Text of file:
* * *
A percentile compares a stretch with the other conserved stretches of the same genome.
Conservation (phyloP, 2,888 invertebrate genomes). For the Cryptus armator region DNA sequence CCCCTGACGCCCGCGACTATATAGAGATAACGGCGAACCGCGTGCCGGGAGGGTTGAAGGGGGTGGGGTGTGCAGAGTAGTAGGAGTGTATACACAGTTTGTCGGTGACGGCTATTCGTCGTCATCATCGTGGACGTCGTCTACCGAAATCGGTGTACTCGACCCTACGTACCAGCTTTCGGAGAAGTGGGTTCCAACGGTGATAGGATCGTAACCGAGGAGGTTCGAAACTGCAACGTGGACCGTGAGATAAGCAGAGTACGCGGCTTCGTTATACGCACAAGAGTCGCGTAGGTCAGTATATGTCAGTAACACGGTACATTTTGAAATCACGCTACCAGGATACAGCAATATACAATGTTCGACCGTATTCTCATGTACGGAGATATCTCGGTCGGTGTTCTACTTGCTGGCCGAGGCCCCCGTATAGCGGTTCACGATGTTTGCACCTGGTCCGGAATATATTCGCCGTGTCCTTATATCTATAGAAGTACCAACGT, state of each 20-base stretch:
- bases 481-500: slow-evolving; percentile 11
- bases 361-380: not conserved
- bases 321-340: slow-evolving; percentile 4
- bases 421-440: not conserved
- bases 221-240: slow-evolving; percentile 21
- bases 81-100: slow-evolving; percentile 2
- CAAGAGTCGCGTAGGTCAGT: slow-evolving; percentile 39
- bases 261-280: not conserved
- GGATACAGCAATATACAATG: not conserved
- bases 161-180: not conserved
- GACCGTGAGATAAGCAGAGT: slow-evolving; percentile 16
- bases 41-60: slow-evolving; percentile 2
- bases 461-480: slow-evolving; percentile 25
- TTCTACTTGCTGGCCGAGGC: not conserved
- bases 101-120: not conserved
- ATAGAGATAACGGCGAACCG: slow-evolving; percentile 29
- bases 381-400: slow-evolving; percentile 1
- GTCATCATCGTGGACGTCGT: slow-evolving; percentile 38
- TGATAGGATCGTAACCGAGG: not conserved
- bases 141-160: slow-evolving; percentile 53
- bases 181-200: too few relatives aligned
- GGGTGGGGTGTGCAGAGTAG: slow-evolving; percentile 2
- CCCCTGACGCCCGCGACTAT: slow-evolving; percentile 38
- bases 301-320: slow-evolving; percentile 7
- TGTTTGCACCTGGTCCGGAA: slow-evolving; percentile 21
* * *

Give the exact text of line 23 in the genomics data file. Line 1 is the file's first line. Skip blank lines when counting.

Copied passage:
- bases 181-200: too few relatives aligned